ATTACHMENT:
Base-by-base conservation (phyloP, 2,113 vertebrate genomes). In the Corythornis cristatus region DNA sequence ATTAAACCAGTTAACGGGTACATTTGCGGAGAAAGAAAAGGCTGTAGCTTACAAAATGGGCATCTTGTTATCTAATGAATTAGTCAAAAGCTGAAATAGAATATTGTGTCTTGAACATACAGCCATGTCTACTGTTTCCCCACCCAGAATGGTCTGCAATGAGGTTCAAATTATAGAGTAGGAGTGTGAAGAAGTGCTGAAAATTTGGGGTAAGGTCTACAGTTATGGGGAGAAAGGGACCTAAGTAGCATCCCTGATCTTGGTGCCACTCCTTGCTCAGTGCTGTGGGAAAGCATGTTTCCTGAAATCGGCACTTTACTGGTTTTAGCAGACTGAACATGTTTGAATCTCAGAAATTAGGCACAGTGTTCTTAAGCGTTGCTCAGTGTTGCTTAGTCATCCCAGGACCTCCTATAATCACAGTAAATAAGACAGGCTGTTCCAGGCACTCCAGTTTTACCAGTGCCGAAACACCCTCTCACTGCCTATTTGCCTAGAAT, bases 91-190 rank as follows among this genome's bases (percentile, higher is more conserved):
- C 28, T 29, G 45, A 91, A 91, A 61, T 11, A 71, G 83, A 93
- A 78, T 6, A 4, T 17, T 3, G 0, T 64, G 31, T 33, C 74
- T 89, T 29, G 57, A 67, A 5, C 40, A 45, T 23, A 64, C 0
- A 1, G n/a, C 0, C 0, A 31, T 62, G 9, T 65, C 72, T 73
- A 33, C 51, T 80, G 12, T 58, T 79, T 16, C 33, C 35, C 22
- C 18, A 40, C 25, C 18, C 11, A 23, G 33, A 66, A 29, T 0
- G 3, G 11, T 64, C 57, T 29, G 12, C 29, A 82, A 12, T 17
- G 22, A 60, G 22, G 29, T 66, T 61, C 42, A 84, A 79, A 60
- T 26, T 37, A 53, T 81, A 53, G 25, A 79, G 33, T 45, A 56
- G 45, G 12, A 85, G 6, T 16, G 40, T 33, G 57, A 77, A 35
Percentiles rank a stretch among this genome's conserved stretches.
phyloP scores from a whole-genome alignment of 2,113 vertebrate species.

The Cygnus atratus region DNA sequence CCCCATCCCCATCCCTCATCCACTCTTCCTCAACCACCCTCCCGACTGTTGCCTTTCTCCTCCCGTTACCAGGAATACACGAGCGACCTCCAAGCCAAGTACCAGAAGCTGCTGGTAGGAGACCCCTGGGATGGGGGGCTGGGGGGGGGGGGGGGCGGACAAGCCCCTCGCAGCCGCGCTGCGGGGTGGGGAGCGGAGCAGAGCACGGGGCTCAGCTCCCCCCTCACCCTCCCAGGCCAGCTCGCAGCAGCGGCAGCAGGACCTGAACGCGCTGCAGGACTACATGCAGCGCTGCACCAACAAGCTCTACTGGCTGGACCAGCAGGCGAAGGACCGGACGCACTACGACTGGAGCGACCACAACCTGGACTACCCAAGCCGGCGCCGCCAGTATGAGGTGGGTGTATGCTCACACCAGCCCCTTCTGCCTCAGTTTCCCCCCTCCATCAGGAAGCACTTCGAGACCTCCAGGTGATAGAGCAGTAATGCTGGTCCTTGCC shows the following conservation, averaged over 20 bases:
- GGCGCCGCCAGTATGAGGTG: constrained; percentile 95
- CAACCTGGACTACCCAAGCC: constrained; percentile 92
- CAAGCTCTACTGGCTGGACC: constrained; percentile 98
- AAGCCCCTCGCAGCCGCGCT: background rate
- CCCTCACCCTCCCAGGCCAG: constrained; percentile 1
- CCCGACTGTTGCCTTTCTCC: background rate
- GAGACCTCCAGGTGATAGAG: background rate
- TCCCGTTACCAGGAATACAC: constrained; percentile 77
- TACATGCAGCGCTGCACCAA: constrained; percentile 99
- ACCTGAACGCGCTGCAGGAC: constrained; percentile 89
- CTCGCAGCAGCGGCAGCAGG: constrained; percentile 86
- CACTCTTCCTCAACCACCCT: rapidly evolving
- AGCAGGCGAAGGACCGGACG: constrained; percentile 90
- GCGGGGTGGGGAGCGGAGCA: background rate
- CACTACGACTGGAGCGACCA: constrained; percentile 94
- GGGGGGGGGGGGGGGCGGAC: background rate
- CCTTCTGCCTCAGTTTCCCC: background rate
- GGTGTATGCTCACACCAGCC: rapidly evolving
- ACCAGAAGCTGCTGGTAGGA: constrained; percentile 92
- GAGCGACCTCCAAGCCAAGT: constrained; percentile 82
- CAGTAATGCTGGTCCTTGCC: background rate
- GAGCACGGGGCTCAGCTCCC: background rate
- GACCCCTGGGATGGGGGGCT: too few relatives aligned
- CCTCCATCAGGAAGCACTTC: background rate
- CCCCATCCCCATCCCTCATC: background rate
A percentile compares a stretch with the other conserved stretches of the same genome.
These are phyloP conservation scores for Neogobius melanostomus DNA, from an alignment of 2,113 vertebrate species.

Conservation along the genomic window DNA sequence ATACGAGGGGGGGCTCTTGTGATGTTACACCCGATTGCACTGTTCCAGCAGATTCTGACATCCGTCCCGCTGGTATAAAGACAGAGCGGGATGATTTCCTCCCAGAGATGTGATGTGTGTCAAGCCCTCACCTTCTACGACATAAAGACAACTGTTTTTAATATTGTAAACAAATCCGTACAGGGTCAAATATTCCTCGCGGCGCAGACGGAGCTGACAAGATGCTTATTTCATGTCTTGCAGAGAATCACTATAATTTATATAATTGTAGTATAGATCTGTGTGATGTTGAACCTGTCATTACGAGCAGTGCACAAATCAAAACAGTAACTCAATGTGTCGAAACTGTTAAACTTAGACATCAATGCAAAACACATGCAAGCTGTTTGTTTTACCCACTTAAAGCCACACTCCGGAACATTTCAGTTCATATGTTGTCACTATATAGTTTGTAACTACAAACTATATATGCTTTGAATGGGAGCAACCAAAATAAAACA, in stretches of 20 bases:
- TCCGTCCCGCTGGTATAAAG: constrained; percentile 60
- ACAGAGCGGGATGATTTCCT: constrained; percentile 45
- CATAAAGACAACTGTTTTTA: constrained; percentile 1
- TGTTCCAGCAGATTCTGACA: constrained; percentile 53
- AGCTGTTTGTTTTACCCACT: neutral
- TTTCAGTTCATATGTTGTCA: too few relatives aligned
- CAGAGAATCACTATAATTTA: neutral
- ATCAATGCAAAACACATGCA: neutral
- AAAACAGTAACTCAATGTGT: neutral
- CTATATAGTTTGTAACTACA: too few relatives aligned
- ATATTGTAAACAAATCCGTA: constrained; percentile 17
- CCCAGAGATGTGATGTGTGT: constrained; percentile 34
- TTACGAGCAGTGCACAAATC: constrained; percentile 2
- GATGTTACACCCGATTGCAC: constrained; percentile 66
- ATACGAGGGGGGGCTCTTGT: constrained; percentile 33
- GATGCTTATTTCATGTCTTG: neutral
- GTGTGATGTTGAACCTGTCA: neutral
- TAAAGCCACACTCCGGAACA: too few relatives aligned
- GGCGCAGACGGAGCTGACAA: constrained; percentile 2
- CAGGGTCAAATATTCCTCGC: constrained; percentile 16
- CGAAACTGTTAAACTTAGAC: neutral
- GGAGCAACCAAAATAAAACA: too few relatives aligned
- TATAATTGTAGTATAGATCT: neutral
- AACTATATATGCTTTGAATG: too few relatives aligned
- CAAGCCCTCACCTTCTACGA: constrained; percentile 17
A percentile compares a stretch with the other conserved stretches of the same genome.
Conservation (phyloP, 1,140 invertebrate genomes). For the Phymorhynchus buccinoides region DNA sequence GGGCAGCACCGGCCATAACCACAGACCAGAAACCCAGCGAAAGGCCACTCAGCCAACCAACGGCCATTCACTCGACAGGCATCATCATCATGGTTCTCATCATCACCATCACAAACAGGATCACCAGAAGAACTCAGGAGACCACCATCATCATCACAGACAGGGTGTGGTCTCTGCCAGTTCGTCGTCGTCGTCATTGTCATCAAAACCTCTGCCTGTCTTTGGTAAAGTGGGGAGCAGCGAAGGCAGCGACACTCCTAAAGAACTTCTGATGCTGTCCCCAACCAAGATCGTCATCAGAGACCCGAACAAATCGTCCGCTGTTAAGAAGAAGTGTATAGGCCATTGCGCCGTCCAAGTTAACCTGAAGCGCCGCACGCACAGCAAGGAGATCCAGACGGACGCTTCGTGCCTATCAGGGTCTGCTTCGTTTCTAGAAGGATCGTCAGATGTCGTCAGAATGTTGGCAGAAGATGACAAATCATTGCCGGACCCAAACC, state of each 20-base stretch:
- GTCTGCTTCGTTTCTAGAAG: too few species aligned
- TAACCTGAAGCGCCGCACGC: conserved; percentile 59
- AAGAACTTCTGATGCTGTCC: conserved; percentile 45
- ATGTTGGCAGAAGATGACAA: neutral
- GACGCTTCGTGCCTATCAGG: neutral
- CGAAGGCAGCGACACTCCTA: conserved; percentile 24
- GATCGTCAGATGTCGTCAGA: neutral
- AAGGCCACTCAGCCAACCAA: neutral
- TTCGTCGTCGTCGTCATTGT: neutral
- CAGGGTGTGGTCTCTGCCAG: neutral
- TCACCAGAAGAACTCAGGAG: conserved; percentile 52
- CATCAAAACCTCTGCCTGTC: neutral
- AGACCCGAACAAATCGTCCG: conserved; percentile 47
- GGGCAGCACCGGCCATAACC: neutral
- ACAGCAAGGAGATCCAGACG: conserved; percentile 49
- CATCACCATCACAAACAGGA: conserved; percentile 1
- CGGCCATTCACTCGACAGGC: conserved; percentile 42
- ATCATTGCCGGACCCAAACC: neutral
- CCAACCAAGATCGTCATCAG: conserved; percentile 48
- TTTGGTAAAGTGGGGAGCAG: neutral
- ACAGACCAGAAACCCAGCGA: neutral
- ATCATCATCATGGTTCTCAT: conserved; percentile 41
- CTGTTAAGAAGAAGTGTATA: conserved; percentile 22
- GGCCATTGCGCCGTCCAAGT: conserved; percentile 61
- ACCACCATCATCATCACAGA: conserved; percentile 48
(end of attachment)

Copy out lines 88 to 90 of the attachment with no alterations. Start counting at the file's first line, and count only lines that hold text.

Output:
- CCAACCAAGATCGTCATCAG: conserved; percentile 48
- TTTGGTAAAGTGGGGAGCAG: neutral
- ACAGACCAGAAACCCAGCGA: neutral